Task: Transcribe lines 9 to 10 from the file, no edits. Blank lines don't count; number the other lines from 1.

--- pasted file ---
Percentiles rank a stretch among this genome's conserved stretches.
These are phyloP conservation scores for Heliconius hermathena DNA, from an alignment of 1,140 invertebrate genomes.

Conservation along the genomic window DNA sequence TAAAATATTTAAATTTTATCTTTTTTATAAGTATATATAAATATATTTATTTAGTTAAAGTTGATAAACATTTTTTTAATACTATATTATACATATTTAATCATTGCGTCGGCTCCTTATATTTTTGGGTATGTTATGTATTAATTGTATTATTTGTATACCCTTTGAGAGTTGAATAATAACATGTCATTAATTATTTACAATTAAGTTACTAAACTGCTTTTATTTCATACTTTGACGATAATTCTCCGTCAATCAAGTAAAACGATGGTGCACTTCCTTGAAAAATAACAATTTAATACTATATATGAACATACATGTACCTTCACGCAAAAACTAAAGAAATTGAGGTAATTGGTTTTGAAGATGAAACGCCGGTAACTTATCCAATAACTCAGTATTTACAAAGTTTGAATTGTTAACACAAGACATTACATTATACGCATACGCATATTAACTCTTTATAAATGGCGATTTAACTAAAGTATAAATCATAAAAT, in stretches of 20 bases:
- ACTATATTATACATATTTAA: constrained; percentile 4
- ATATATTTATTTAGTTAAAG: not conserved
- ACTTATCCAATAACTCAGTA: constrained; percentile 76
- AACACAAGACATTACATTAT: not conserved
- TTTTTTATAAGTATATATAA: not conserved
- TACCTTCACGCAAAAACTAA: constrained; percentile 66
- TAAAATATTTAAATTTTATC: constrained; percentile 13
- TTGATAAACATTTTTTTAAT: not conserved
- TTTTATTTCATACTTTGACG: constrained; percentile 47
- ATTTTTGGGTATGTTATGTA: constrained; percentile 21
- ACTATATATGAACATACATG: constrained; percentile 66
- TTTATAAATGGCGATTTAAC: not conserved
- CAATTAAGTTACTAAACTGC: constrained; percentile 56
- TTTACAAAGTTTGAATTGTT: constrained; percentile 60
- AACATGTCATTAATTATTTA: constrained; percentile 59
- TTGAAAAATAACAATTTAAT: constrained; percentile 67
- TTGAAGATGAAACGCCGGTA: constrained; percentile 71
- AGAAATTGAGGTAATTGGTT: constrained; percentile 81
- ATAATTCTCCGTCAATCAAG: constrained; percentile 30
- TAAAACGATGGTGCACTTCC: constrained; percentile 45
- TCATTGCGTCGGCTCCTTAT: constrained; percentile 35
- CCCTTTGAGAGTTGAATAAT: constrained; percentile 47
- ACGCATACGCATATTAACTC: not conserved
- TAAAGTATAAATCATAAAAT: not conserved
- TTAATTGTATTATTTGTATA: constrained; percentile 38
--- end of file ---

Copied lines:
- TACCTTCACGCAAAAACTAA: constrained; percentile 66
- TAAAATATTTAAATTTTATC: constrained; percentile 13